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JUL
30
9 MOS

Showtime at TCA: David Nevins' Job Is Not Killing Him (Analysis)

If you're not careful -- or maybe if you're too careful -- running a network or a cable channel will eventually become an enormous, joy-sucking burden instead of a dream job. Be mindful.

David Nevins
Joe Pugliese
David Nevins of Showtime still seems pretty happy to be working in television.

You don't need to thoroughly understand the Myers-Briggs Type Indicator to take some guesses at the kinds of people who run cable channels or broadcast networks. But it's kind of a fascinating game nonetheless, particularly if you see the same people in the same structured psychological study -- the Television Critics Press tour, for example -- over a long period of time.

You will notice some trends. Early jubilance, for example. ("I'm going to take this moribund Content Provider and really do some exciting new things with it!") Measured optimism is also popular. ("We're not going to rebuild in a day, but we can start the process of change.") When these executives get on the Sisyphean treadmill and come up short more often than not, you often see a defensive retreat. ("Nobody said this was going to be easy and to not consider year-to-year flatness as a kind of victory is being naive about the business, I think.") And at some point, you get to witness defeat.

It doesn't look pretty.

Through day seven of the Television Critics Association press tour, we've seen a lot of different looks. Or, rather, the looks are there to be studied if you really care about such things, which I do. Even though seven days may seem short to you, three of those days were from the jam-packed cable portion and, besides, the TCA is kind of a dog-years type of operation.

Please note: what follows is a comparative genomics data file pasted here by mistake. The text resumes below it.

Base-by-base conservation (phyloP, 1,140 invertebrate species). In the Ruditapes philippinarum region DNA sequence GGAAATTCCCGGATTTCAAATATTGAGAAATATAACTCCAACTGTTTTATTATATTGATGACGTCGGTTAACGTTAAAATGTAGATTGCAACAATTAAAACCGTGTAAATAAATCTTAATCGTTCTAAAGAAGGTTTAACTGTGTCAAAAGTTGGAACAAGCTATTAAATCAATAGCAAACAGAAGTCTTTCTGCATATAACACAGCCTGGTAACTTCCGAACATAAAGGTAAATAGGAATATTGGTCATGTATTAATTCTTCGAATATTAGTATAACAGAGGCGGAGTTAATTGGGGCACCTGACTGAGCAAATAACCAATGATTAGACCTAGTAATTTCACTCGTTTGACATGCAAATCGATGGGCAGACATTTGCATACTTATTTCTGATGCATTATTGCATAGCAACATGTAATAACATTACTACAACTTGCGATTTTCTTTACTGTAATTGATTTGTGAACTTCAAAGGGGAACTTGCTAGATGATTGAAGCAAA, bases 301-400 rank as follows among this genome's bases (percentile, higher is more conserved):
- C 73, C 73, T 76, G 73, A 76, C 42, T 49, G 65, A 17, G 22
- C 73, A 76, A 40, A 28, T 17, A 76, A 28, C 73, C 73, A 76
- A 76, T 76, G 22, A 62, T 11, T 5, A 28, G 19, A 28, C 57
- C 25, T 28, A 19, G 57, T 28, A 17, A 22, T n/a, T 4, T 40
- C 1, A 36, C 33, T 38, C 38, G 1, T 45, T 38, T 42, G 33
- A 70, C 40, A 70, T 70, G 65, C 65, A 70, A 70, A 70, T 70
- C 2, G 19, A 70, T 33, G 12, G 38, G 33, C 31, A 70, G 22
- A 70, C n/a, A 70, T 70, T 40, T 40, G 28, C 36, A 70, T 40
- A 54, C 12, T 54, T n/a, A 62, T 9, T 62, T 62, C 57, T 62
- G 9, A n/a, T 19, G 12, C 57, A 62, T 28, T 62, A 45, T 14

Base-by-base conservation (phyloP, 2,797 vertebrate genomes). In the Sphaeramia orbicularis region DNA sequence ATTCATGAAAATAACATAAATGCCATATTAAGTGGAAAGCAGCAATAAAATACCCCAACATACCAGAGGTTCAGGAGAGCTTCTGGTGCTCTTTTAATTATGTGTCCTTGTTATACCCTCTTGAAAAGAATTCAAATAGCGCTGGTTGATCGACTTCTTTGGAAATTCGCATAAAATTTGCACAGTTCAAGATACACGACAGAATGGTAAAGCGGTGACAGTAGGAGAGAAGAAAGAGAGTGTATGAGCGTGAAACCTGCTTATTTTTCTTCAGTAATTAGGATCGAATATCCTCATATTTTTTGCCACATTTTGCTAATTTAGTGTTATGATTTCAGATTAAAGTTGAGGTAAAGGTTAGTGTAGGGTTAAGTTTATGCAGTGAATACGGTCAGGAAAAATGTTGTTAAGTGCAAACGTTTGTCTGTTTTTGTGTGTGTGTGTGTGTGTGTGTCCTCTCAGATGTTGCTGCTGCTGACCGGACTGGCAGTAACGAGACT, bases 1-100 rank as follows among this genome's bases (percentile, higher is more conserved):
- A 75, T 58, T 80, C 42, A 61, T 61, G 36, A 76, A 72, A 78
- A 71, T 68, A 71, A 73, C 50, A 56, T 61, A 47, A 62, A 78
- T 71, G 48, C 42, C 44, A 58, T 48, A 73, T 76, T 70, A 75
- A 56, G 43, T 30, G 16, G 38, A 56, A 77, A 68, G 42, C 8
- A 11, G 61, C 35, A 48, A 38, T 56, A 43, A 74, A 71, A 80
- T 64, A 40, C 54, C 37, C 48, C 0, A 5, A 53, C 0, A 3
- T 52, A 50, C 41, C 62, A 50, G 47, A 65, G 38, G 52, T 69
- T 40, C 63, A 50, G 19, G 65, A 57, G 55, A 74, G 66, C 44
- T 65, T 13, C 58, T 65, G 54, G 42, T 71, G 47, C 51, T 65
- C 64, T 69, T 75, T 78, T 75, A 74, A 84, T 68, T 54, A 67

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But I'm as fascinated at what I've seen recently as I am excited to see and evaluate those who have yet to come before us. Most remarkable was seeing CBS' Les Moonves get back in the game -- a game he not only loves, but one where he helped write the rules -- when he filled in for CBS entertainment president Nina Tassler, who lost a dear friend prior to the network's arrival and couldn't be here. For Moonves, the give-and-take from the stage was something he sort of perfected in the not-too-distant past. And you could tell from the critics who covered him back then (myself included) what fun it was to witness the original No Muffler Executive. He came out on fire -- informative, funny, honest and even blunt. This early question says it all:

Beverly Hills Cop seemed like a sure thing. What could possibly have gone so wrong with that pilot that you didn’t want to move forward?"

Moonves: "We do a lot of pilots, and the best get on the air. And we felt we had better choices than that pilot."

Or how about this beauty:

"Les, question about Cote de Pablo. Just curious what happened there, why you weren’t able to hang onto her. And are you concerned about losing the leading lady on your No. 1 show?"

Moonves: "I really want to clarify. We offered Cote de Pablo a lot of money. And then we offered her even more money (laughter) because we really didn’t want to lose her. We love her. We think she was she was terrific. And we, obviously, were in discussions. And the rest of the cast and the producers were aware what’s going on. And ultimately she decided she didn’t want to do the show. It was purely her decision. We’re, obviously, getting a lot of emails. There’s a lot of Twitter buzz about her, and rightly so. She’s a wonderful lady. Look, NCIS, the highest-rated show on television last year -- we don’t like losing anybody. But we did everything humanly possible. We feel like we exhausted every opportunity, and she just decided she didn’t want to do the show."

There's a word for that: textbook.

Of course, Moonves is way above the entertainment president label he held years ago, and CBS is crushing everything in its path, so it's not like he's losing much sleep.